|Professor Jill E. Feldman||CLASS: Tuesdays, 6:00 – 7:50 p.m.|
|PHONE: 805.695.8006||CLASSROOM: Broida Hall, Room 1640|
|E-MAIL: firstname.lastname@example.org||OFFICE HRS: After class and by appointment|
Industry Analysis in the Telecom/IT Space provides a high-level view of key analysis and management skills needed in today’s competitive business environment. This course will enable the motivated business and technology-oriented student to conduct detailed competitive, market and industry analyses, focusing on companies in the telecom and IT space and their unique competitive, regulatory and standards-related issues.
The course will begin with a brief introduction and be followed by a presentation from a UCSB-related company (our Industry Analysis Project Partner) identifying an IT or telecom company that will be used throughout the course in our Industry Analysis Group Projects. We will spend the majority of our time skill building - learning the techniques needed to complete the industry analysis - through a combination of assigned readings, seminar lectures, a “field trip” to the library, guest lecturers and case studies. Case studies will be drawn from current IT and telecom companies and will provide an opportunity to apply some newly learned industry analysis skills, including Porter’s Five Forces Model and SWOT analysis tools.
The course will culminate in student-led group presentations, with each group presenting their industry analysis of a company which had been introduced by our Industry Analysis Project Partner at the beginning of the course. The student teams will apply industry analysis skills learned throughout the course to prepare their presentations. The group projects will be reviewed by a panel, with representation from industry and the Industry Analysis Project Partner, and feedback will be provided. In addition to acquiring analysis skills learned throughout the course, students will benefit from working in teams and constructively contributing to our class discussions.
Required (Available on the Harvard Business Online website and included in our Harvard Business School Case packet.)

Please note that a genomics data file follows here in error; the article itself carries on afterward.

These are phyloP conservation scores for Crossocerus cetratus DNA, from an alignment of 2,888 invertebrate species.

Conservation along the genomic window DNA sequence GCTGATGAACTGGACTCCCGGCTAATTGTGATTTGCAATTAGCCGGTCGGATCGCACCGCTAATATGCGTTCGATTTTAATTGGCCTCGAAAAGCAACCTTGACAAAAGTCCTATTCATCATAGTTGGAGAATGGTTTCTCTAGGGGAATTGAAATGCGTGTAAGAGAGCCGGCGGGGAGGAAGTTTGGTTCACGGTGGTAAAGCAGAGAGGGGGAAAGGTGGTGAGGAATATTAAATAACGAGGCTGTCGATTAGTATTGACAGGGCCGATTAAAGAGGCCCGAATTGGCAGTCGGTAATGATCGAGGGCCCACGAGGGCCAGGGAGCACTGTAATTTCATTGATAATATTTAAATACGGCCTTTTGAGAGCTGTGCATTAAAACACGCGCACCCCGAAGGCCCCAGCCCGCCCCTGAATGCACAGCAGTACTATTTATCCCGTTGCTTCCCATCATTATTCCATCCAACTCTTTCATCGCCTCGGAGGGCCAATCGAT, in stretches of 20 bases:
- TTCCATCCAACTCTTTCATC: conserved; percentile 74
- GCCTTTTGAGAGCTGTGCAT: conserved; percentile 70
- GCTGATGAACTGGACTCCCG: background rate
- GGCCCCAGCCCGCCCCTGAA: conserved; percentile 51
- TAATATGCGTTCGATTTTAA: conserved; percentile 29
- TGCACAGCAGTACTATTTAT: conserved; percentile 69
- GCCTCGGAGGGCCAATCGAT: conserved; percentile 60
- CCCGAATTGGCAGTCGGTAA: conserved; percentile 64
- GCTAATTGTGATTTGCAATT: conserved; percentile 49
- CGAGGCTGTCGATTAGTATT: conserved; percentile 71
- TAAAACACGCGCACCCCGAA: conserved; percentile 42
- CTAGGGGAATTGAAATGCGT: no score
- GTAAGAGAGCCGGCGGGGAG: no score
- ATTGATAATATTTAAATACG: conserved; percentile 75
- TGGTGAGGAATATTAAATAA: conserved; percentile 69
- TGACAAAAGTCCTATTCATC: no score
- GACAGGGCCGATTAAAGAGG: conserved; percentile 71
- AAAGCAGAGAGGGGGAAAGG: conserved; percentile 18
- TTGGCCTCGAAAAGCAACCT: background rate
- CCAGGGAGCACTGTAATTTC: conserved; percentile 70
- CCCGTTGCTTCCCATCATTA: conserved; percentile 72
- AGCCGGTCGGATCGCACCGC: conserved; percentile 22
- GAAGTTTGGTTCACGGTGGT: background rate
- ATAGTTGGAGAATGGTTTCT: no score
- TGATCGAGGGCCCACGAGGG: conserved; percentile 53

“Industry Analysis in the Telecom/IT Space Fall 2010” case pack of Harvard Business School cases and readings accessed through this website: http://cb.hbsp.harvard.edu/cb/access/6846669
Additional Resources (suggested but not required). Look on Amazon as well as the bookstore for these books. Also available on the Harvard Business Online website:
Competitive Strategy: Techniques for Analyzing Industries and Competitors, Michael E. Porter, The Free Press, 1980
The Case Study Handbook: How to Read, Discuss and Write Persuasively About Cases, William Ellet, Harvard Business School Press, 2007
|Class attendance and participation||35%|
|Apple Inc. Case Discussion||5%|
|eReading: Amazon's Kindle Essay and Discussion||10%|
|Facebook Platform Case Essay and Discussion||10%|
|Industry Analysis Group Project report and presentation||40%|
I expect you to attend all scheduled classes and to arrive on time for each class. If you do not attend, you cannot participate. Absences will affect your participation grade negatively.
Your participation is vital to the success of our course. The ideal student will contribute to class when he or she has something useful and relevant to add. Students who attend class but do not participate in the class discussion should expect to receive only a passing grade in the course.
All written assignments must be typed and handed in at the beginning of class on the day when the assignment is due. Please keep an extra copy to use during that day’s class discussion.
Reports should be typed in 12 point font, double-spaced, with margins 1” all around.
Academic integrity is an essential element of a high-quality educational experience and is expected in this class. Academic integrity includes respecting the letter and the spirit of the class rules. The rules are designed to maximize the learning experience for all students, preserve the integrity of the class, and to help you practice the high level of integrity expected from consultants, professional managers, and corporate officers. Feel free to contact me with any concerns regarding practices and behaviors related to this course that appear to be lacking in academic integrity.
University policy has defined as academic dishonesty the following behaviors: (1) using materials published in print or over the Internet in your papers without proper reference to the original source; (2) consulting students who have already taken the course about analysis and answers to cases or assignments prior to their due date; (3) working with others on individual assignments; and (4) working with non-team members on team assignments. Please do not share written or electronic notes, outlines, or "key points" across groups because papers that are judged to be substantially similar in content will be submitted to the University committee for academic integrity. By upholding the standards of academic integrity together, we will strive to preserve the quality of your educational experience and the value of your degree.